A HARARE doctor who drugged and later raped a university student who had gone to his surgery for treatment of a stomach complaint has been has been sentenced to 15 years in jail.
Alfred Mamsa, 56, had denied the charge but was convicted by magistrate Adiona Masawi who however set aside four years of the sentence meaning he will serve an effective 11 years.
As the magistrate passed down his judgment Mamsa’s wife sobbed uncontrollably as she watched her husband in the dock. The doctor was visibly shocked at the verdict.
His lawyer, Advocate Moses Mthombeni however indicated he would appeal against both conviction and sentence.
Prosecutors said the 21-year-old student, who is studying for an economics degree at Africa University, made an appointment to see Mamsa in March this year after the doctor had been recommended by her UK-based dad.
Mamsa then fixed a 6:30PM appointment with her at his surgery along Fife Avenue. The doctor was alone when the woman arrived at the surgery since his receptionist had knocked off for the day, the court heard.
The woman told Mamsa that she was feeling stomach cramps and irregular menstrual periods. Mamsa started by proposing love to the student, who however, turned him down.
Mamsa, the court heard, later told the woman to lie on an examination bed and to remove her clothes in order for him to carry out a check-up. He then said he was going to inject her with a drug which would assist in reducing pain during the process, the court heard.
After injecting her with an unidentified drug, the woman felt dizzy and after some minutes she discovered that Mamsa was on top of her. Efforts to fight him were unsuccessful after being rendered powerless by the drug.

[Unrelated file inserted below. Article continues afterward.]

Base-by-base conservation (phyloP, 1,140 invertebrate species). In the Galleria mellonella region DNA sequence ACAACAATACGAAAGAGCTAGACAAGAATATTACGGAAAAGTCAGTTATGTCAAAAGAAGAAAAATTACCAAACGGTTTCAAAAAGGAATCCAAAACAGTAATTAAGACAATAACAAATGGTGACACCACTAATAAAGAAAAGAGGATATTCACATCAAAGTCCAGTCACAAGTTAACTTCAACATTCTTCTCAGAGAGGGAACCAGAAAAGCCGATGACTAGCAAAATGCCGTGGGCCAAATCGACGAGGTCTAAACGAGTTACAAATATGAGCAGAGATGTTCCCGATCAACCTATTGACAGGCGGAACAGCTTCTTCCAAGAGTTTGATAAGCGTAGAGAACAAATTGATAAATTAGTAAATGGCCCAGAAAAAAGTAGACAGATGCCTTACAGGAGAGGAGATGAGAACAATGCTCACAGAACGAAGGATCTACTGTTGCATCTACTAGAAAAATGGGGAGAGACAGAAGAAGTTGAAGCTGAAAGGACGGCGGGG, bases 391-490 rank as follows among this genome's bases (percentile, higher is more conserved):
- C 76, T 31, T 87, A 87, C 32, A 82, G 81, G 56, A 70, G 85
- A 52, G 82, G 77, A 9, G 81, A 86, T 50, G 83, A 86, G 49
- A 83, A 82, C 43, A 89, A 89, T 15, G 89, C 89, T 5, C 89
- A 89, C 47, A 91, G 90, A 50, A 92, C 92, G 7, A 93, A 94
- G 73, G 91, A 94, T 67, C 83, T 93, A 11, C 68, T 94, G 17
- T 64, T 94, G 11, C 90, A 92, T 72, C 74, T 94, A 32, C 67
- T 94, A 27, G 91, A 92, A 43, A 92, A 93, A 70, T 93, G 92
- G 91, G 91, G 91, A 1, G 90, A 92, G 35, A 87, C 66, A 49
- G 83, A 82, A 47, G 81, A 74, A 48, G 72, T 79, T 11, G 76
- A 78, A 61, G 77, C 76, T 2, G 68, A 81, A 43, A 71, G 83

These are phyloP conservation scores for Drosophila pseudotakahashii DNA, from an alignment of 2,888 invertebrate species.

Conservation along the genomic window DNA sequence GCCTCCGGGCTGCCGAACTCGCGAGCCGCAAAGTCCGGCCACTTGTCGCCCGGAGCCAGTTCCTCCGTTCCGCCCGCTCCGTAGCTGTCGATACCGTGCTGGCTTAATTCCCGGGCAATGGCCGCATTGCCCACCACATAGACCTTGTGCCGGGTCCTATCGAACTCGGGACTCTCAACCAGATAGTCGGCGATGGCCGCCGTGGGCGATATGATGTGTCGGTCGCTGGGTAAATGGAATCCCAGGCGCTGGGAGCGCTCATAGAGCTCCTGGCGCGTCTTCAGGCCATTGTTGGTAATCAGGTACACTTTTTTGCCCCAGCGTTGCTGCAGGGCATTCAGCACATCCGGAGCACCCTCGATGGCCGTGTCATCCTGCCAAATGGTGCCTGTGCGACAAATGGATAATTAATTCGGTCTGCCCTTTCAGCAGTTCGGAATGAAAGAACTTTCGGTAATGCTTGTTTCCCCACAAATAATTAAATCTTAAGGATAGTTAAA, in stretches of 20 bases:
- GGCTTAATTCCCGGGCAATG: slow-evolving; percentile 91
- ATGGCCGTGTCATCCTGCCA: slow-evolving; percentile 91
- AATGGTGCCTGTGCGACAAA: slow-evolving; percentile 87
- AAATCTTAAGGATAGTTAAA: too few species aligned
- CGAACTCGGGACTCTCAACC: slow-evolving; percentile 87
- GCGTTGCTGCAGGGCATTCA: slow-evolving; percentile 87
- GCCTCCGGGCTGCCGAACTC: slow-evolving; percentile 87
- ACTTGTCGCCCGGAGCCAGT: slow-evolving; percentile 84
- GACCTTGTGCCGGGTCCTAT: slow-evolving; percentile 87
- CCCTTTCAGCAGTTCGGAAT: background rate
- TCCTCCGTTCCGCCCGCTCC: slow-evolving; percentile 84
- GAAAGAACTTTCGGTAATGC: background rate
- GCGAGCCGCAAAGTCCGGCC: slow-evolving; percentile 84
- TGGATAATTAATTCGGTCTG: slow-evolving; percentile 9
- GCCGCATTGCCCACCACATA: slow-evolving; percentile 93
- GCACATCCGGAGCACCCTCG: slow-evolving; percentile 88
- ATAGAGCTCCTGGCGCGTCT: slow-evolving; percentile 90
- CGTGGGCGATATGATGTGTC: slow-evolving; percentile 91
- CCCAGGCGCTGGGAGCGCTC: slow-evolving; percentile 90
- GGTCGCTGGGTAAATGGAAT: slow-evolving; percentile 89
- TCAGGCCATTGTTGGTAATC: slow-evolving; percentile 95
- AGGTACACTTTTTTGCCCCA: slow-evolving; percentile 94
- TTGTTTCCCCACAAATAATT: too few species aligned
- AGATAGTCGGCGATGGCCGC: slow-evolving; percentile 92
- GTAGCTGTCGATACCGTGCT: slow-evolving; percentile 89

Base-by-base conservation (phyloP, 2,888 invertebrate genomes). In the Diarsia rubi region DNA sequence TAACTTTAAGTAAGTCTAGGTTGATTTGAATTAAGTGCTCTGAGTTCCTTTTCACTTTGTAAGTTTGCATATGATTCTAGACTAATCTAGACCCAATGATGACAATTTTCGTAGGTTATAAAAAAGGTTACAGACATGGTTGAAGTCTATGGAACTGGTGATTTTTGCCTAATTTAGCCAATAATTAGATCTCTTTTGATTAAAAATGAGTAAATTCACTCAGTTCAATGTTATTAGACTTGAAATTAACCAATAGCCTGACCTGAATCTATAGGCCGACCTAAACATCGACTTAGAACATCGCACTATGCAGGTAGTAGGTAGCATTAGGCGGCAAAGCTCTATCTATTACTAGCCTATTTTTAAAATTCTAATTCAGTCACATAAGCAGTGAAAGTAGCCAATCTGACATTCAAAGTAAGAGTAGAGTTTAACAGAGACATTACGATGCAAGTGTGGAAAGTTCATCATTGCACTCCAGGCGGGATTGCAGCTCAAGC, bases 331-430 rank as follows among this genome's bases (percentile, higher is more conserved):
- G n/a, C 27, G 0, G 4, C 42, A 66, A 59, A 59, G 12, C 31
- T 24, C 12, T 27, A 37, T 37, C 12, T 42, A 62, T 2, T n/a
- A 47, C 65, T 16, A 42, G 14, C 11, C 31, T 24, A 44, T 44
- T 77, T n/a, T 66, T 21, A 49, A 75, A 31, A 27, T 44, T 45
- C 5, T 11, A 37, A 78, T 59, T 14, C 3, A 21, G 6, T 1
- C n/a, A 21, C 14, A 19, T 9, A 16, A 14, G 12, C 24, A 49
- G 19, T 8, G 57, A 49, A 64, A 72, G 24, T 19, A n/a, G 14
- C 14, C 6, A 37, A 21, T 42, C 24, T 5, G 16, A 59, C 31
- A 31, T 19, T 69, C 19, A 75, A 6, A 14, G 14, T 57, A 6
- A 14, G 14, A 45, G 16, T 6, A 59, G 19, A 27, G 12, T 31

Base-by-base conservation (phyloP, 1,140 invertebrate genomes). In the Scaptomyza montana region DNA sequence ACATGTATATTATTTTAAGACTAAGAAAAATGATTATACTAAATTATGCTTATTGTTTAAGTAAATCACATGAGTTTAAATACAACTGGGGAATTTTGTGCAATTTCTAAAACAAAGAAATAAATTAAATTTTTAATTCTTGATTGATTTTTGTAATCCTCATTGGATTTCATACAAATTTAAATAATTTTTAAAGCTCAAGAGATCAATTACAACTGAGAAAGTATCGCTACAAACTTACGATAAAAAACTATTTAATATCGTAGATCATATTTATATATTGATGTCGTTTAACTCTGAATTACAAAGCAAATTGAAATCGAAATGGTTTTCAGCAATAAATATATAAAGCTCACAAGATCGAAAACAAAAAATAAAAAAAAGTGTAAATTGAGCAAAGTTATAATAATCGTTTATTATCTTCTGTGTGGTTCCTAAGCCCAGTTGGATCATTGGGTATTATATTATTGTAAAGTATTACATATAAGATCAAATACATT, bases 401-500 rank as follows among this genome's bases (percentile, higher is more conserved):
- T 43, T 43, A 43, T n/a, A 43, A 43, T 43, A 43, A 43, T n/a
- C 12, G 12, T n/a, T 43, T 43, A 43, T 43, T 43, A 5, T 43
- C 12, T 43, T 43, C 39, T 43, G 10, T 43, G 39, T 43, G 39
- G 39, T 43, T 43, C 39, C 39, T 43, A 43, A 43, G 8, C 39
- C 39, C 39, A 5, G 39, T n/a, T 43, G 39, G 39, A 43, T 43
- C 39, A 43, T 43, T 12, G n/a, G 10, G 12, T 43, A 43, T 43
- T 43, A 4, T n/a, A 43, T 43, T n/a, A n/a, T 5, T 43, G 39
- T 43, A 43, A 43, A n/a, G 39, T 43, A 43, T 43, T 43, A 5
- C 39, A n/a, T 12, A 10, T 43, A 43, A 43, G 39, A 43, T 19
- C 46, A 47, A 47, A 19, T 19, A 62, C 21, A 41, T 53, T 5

Mamsa proceeded to have sexual intercourse with her until she passed out, the court heard. She woke up an hour later, dizzy, naked and covered with a piece of cloth while Mamsa stood beside a table, the prosecutor said.
Mamsa, the court heard, started laughing at the student, telling her he had gotten what he wanted after the student asked what had happened to her. He took her home, apologising along the way, but did not state the reason why he was apologising, the court was told.
The woman reported the matter to the police the following day, leading to Mamsa’s arrest.
Magistrate Masawi said Mamsa’s defence had been full of many grey areas which had not to the satisfaction of the court.
He said it defied all logic that the doctor would perform an examination which involved invasive methods of the private parts without a female attendant presence.
“It does not make sense that you chose to go ahead with attending to the patient even though it was late and there was no one else at the surgery. That alone raises a lot of questions on your motives,” Masawi said.
The magistrate had the gallery in stitches when he said that the complainant could not have been so under the drug that she mistook the speculum (a medical tool used for investigating body cavities) for a sex organ.
Masawi also said that even though availing of the woman’s diagnosis card was key the Mamsa’s defence, he chose not to bring it to the court when it was requested during the trial.
“Accused did not show the police the alleged drug that he used and later claimed had side effects of causing hallucinations and all sorts of things,” the magistrate said.
“In conclusion the magistrate said the state had indeed proved beyond any reasonable doubt that an offence had been committed.”